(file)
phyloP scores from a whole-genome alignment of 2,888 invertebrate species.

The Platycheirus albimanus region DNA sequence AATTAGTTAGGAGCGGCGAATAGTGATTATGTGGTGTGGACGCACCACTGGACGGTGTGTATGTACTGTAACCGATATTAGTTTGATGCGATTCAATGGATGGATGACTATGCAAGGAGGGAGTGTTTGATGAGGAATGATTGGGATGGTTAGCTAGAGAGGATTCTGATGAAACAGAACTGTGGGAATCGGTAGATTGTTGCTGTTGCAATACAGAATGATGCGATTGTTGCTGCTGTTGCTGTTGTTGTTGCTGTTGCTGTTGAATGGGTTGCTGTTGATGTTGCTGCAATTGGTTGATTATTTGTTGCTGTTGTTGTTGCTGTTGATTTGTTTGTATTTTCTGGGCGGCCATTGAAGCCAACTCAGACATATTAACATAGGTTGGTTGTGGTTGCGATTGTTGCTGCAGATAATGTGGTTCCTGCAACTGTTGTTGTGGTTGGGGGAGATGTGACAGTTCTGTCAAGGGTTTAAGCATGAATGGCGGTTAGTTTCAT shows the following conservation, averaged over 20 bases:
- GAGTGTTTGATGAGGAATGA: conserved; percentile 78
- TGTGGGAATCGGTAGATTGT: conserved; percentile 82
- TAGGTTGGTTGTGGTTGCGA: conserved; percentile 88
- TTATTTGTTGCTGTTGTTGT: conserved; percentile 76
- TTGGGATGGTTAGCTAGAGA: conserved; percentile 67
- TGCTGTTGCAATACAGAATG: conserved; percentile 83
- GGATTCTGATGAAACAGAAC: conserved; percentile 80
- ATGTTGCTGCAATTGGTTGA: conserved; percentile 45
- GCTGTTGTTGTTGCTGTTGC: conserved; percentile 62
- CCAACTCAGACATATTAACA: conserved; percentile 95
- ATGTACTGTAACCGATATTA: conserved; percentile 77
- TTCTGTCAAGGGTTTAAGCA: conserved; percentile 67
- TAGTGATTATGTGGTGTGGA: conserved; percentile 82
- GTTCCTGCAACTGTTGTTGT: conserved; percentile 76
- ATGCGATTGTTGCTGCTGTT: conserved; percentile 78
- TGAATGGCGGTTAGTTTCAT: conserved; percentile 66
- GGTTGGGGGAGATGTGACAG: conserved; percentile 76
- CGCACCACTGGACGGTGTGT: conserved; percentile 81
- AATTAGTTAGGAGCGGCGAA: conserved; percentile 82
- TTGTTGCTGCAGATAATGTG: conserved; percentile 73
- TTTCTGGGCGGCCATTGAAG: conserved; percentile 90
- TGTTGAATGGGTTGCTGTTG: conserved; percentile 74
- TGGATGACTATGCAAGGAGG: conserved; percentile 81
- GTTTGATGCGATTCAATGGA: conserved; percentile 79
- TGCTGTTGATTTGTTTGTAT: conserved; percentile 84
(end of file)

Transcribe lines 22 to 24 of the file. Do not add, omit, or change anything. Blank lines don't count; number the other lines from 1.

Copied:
- TTGTTGCTGCAGATAATGTG: conserved; percentile 73
- TTTCTGGGCGGCCATTGAAG: conserved; percentile 90
- TGTTGAATGGGTTGCTGTTG: conserved; percentile 74